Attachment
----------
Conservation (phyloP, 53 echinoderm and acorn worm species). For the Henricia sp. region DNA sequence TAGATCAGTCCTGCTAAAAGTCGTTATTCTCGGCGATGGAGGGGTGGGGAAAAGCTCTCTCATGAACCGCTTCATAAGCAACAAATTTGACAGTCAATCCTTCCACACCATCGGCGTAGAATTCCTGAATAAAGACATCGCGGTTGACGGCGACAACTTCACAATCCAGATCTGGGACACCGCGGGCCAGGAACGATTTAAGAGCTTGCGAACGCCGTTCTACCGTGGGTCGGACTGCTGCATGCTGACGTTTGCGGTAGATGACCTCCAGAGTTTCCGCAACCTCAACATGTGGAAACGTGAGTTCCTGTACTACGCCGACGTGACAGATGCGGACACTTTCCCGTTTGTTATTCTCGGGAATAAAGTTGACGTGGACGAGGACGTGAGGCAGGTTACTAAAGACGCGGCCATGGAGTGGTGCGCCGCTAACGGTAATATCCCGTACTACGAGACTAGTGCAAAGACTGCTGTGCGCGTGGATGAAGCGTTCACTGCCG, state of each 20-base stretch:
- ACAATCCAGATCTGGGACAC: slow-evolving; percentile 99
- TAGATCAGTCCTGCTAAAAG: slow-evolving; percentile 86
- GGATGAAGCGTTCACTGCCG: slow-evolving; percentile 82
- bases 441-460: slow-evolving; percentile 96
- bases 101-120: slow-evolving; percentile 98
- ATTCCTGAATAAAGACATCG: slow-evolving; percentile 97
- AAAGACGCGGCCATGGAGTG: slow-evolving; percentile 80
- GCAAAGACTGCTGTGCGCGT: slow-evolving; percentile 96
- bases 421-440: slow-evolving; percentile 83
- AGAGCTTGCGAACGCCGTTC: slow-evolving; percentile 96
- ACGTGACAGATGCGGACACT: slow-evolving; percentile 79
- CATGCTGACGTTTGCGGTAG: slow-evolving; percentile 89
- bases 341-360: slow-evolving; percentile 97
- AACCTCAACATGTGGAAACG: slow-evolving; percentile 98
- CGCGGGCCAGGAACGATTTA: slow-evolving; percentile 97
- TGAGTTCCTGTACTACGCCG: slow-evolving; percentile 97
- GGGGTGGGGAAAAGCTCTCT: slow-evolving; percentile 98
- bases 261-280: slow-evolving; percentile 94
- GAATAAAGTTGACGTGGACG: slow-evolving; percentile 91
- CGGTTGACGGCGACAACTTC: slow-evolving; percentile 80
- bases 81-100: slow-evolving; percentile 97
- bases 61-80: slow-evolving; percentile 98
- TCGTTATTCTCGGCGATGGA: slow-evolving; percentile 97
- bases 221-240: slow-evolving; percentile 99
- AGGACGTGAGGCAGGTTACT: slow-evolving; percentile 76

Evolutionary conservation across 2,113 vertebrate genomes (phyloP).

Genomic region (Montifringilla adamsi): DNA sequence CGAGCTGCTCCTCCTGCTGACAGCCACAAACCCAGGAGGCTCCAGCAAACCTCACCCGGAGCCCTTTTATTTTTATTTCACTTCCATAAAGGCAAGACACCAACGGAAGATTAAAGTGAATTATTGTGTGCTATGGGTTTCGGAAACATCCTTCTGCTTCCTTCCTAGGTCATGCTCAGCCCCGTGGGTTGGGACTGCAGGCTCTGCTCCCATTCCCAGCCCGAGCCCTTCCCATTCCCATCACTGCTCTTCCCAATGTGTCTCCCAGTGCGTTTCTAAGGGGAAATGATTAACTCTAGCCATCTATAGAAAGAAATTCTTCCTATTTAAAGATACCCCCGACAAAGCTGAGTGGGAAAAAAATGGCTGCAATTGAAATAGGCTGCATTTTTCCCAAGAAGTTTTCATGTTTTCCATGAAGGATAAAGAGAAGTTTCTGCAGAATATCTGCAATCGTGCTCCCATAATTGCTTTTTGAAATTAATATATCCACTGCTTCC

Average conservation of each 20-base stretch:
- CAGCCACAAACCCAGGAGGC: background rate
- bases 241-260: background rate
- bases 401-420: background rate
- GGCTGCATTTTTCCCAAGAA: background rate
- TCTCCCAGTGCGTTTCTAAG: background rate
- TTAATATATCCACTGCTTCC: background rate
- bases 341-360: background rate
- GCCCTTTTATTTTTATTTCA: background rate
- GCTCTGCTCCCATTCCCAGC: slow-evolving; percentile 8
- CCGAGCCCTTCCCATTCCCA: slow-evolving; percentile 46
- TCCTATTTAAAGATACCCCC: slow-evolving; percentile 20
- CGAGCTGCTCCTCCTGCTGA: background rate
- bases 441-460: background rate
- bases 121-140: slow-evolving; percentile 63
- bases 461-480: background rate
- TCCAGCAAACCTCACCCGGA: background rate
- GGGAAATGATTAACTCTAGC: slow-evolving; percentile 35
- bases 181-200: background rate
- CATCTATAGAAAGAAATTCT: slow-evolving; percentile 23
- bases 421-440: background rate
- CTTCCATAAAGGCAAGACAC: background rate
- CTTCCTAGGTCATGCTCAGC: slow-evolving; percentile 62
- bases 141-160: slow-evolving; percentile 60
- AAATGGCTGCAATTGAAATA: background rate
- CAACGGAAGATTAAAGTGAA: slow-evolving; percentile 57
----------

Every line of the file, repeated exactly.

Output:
Conservation (phyloP, 53 echinoderm and acorn worm species). For the Henricia sp. region DNA sequence TAGATCAGTCCTGCTAAAAGTCGTTATTCTCGGCGATGGAGGGGTGGGGAAAAGCTCTCTCATGAACCGCTTCATAAGCAACAAATTTGACAGTCAATCCTTCCACACCATCGGCGTAGAATTCCTGAATAAAGACATCGCGGTTGACGGCGACAACTTCACAATCCAGATCTGGGACACCGCGGGCCAGGAACGATTTAAGAGCTTGCGAACGCCGTTCTACCGTGGGTCGGACTGCTGCATGCTGACGTTTGCGGTAGATGACCTCCAGAGTTTCCGCAACCTCAACATGTGGAAACGTGAGTTCCTGTACTACGCCGACGTGACAGATGCGGACACTTTCCCGTTTGTTATTCTCGGGAATAAAGTTGACGTGGACGAGGACGTGAGGCAGGTTACTAAAGACGCGGCCATGGAGTGGTGCGCCGCTAACGGTAATATCCCGTACTACGAGACTAGTGCAAAGACTGCTGTGCGCGTGGATGAAGCGTTCACTGCCG, state of each 20-base stretch:
- ACAATCCAGATCTGGGACAC: slow-evolving; percentile 99
- TAGATCAGTCCTGCTAAAAG: slow-evolving; percentile 86
- GGATGAAGCGTTCACTGCCG: slow-evolving; percentile 82
- bases 441-460: slow-evolving; percentile 96
- bases 101-120: slow-evolving; percentile 98
- ATTCCTGAATAAAGACATCG: slow-evolving; percentile 97
- AAAGACGCGGCCATGGAGTG: slow-evolving; percentile 80
- GCAAAGACTGCTGTGCGCGT: slow-evolving; percentile 96
- bases 421-440: slow-evolving; percentile 83
- AGAGCTTGCGAACGCCGTTC: slow-evolving; percentile 96
- ACGTGACAGATGCGGACACT: slow-evolving; percentile 79
- CATGCTGACGTTTGCGGTAG: slow-evolving; percentile 89
- bases 341-360: slow-evolving; percentile 97
- AACCTCAACATGTGGAAACG: slow-evolving; percentile 98
- CGCGGGCCAGGAACGATTTA: slow-evolving; percentile 97
- TGAGTTCCTGTACTACGCCG: slow-evolving; percentile 97
- GGGGTGGGGAAAAGCTCTCT: slow-evolving; percentile 98
- bases 261-280: slow-evolving; percentile 94
- GAATAAAGTTGACGTGGACG: slow-evolving; percentile 91
- CGGTTGACGGCGACAACTTC: slow-evolving; percentile 80
- bases 81-100: slow-evolving; percentile 97
- bases 61-80: slow-evolving; percentile 98
- TCGTTATTCTCGGCGATGGA: slow-evolving; percentile 97
- bases 221-240: slow-evolving; percentile 99
- AGGACGTGAGGCAGGTTACT: slow-evolving; percentile 76

Evolutionary conservation across 2,113 vertebrate genomes (phyloP).

Genomic region (Montifringilla adamsi): DNA sequence CGAGCTGCTCCTCCTGCTGACAGCCACAAACCCAGGAGGCTCCAGCAAACCTCACCCGGAGCCCTTTTATTTTTATTTCACTTCCATAAAGGCAAGACACCAACGGAAGATTAAAGTGAATTATTGTGTGCTATGGGTTTCGGAAACATCCTTCTGCTTCCTTCCTAGGTCATGCTCAGCCCCGTGGGTTGGGACTGCAGGCTCTGCTCCCATTCCCAGCCCGAGCCCTTCCCATTCCCATCACTGCTCTTCCCAATGTGTCTCCCAGTGCGTTTCTAAGGGGAAATGATTAACTCTAGCCATCTATAGAAAGAAATTCTTCCTATTTAAAGATACCCCCGACAAAGCTGAGTGGGAAAAAAATGGCTGCAATTGAAATAGGCTGCATTTTTCCCAAGAAGTTTTCATGTTTTCCATGAAGGATAAAGAGAAGTTTCTGCAGAATATCTGCAATCGTGCTCCCATAATTGCTTTTTGAAATTAATATATCCACTGCTTCC

Average conservation of each 20-base stretch:
- CAGCCACAAACCCAGGAGGC: background rate
- bases 241-260: background rate
- bases 401-420: background rate
- GGCTGCATTTTTCCCAAGAA: background rate
- TCTCCCAGTGCGTTTCTAAG: background rate
- TTAATATATCCACTGCTTCC: background rate
- bases 341-360: background rate
- GCCCTTTTATTTTTATTTCA: background rate
- GCTCTGCTCCCATTCCCAGC: slow-evolving; percentile 8
- CCGAGCCCTTCCCATTCCCA: slow-evolving; percentile 46
- TCCTATTTAAAGATACCCCC: slow-evolving; percentile 20
- CGAGCTGCTCCTCCTGCTGA: background rate
- bases 441-460: background rate
- bases 121-140: slow-evolving; percentile 63
- bases 461-480: background rate
- TCCAGCAAACCTCACCCGGA: background rate
- GGGAAATGATTAACTCTAGC: slow-evolving; percentile 35
- bases 181-200: background rate
- CATCTATAGAAAGAAATTCT: slow-evolving; percentile 23
- bases 421-440: background rate
- CTTCCATAAAGGCAAGACAC: background rate
- CTTCCTAGGTCATGCTCAGC: slow-evolving; percentile 62
- bases 141-160: slow-evolving; percentile 60
- AAATGGCTGCAATTGAAATA: background rate
- CAACGGAAGATTAAAGTGAA: slow-evolving; percentile 57